Before this refactor, the sub-components of Chat relied on props passed in during the React.cloneElement process. Now, instead of mapping through each child and cloning them, they can each explicitly declare what data they need from the Provider above. This data is a drop-in replacement for the props that were being used before, albeit with a few name changes.

For instance, Button used to expect an onClick prop, which was a reference to the add method on the Chat component. Now it gets direct access to add via Context:

// Before

const Button = ({ onClick }) => (
  <button onClick={onClick}>Send</button>
)


// After

const Button = () = (
  <ChatConsumer>
    {({ add }) => (
      <button onClick={add}>Send</button>
    )}
  </ChatConsumer>
)

The Input component also has a few name changes you’ll need to address. Originally it expected a value and an onChange prop. These were just mappings to this.state.currentMessage and the updateCurrentMessage method on the Chat component respectively:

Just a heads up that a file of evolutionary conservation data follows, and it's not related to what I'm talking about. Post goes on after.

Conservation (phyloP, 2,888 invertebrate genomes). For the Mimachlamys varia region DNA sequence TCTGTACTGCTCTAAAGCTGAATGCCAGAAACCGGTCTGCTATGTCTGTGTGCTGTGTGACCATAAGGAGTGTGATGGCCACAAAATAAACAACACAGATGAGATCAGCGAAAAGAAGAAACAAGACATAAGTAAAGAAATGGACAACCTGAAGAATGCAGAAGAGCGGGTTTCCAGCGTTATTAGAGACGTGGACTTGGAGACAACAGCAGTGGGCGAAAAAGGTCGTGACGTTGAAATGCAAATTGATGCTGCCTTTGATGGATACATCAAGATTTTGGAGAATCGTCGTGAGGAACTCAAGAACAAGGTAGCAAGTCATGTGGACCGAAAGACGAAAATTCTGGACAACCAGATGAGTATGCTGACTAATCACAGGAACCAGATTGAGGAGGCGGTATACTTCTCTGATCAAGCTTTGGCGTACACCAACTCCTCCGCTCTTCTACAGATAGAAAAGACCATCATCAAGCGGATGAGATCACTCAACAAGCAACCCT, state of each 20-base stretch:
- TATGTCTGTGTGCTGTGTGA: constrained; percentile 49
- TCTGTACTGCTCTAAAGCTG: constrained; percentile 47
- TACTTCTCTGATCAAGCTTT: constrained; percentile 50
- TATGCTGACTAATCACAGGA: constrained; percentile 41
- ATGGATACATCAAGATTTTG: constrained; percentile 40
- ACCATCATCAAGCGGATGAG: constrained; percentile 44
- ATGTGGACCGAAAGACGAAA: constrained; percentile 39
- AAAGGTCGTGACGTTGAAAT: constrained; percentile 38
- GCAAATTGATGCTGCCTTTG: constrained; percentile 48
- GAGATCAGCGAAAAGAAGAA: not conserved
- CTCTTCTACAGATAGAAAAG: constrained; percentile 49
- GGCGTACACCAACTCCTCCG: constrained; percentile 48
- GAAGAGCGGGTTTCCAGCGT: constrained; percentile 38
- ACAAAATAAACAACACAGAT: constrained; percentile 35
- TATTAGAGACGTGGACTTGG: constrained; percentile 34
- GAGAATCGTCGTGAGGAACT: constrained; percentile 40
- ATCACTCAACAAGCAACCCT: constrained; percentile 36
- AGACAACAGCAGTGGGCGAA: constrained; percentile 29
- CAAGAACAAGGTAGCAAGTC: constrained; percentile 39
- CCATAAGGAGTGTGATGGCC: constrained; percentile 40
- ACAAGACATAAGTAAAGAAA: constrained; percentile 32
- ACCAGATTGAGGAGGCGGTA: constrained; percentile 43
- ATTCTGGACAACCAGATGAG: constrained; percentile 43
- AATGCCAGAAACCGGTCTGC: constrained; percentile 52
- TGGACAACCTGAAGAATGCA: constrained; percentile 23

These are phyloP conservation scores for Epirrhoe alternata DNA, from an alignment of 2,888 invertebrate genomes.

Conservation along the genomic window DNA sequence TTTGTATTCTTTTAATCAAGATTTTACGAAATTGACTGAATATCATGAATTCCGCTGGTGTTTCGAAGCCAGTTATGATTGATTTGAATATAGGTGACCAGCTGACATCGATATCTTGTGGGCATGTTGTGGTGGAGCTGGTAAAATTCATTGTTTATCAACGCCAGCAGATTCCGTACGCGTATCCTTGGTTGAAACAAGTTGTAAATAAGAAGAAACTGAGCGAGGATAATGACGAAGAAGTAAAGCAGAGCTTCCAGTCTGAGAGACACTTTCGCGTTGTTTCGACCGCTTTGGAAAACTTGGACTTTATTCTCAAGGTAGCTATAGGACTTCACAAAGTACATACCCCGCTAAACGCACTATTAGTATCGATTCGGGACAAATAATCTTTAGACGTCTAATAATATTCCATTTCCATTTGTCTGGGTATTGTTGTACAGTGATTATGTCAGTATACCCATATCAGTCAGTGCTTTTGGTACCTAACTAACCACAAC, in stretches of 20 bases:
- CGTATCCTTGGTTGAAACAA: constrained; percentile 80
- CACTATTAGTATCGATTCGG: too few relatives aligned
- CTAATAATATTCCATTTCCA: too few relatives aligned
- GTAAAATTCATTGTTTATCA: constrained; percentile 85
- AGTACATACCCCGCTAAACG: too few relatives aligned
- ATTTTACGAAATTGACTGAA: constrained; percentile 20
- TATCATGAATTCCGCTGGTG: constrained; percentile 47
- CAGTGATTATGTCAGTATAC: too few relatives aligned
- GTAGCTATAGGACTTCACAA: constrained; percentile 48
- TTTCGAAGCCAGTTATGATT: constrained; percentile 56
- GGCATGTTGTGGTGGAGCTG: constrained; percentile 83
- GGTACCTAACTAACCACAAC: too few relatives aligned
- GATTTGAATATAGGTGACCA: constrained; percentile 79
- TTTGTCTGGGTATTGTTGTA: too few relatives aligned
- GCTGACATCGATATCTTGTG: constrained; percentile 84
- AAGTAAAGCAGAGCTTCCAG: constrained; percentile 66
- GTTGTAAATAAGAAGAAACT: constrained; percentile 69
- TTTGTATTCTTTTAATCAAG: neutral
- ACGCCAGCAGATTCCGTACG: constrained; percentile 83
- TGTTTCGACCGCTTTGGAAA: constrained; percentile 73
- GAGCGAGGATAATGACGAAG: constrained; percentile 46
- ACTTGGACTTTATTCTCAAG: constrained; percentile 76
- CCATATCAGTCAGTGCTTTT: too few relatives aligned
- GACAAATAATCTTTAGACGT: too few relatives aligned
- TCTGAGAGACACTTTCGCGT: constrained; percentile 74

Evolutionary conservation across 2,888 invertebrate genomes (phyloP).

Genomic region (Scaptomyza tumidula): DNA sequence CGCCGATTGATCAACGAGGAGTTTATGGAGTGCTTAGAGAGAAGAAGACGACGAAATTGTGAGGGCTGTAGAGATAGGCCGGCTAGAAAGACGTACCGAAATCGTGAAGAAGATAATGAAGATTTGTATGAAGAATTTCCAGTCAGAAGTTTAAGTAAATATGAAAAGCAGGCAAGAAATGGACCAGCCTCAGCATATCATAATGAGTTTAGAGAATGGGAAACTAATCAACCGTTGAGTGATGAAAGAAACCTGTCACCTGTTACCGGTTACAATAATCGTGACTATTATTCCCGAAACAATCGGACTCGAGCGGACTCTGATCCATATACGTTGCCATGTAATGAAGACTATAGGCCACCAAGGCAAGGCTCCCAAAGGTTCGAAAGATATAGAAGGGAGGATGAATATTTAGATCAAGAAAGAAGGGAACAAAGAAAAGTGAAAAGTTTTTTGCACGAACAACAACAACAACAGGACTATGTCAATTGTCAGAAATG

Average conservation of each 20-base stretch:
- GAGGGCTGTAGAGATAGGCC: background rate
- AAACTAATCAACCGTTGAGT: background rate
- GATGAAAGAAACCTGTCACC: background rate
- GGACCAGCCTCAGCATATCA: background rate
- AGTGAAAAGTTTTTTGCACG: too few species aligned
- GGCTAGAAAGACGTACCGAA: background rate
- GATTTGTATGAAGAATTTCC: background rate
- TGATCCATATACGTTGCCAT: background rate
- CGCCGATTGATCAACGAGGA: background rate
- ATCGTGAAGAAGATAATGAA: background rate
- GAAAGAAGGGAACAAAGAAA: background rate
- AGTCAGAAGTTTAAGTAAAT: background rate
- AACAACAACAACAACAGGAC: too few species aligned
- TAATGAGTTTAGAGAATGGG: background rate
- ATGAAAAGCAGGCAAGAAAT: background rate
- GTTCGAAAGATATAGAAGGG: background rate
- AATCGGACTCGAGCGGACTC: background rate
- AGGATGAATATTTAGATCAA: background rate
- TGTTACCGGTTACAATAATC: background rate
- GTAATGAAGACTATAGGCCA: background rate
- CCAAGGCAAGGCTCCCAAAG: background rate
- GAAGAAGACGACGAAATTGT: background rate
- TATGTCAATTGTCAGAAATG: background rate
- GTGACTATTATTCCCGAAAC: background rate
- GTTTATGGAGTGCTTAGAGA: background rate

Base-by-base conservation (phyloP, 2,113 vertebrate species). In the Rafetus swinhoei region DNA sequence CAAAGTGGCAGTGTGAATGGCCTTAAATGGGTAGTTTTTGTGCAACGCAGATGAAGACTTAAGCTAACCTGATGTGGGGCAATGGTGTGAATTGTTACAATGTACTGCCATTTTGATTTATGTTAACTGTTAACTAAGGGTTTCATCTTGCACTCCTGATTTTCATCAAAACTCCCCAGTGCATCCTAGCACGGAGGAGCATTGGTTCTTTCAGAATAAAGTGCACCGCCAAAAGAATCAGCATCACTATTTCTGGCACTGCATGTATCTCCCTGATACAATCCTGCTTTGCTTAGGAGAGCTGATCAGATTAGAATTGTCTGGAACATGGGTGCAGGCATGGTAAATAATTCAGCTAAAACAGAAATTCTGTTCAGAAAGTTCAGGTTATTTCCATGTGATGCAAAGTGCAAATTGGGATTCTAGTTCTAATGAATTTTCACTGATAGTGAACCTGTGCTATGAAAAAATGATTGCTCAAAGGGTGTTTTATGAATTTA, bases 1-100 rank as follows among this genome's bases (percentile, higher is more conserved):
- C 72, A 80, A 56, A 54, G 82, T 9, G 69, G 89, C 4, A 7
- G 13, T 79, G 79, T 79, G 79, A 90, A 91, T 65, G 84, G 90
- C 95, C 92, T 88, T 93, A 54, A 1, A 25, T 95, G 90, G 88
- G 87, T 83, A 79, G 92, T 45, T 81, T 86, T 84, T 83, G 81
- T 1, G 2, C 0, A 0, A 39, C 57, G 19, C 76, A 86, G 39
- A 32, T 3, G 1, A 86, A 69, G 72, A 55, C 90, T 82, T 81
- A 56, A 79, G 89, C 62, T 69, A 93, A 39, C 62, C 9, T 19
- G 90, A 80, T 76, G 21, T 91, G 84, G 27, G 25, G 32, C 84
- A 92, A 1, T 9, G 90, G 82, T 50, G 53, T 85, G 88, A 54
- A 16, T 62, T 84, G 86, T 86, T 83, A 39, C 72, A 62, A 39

// Before

const Input = ({ value, onChange }) => (
  <input type="text" value={value} onChange={onChange} />
);


// After

const Input = () => (
  <ChatConsumer>
    {({ currentMessage, updateCurrentMessage }) => (
      <input
        type="text"
        value={currentMessage}
        onChange={updateCurrentMessage}
      />
    )}
  </ChatConsumer>
);

With these changes all errors should be resolved and the application should be working properly as before!

The story so far#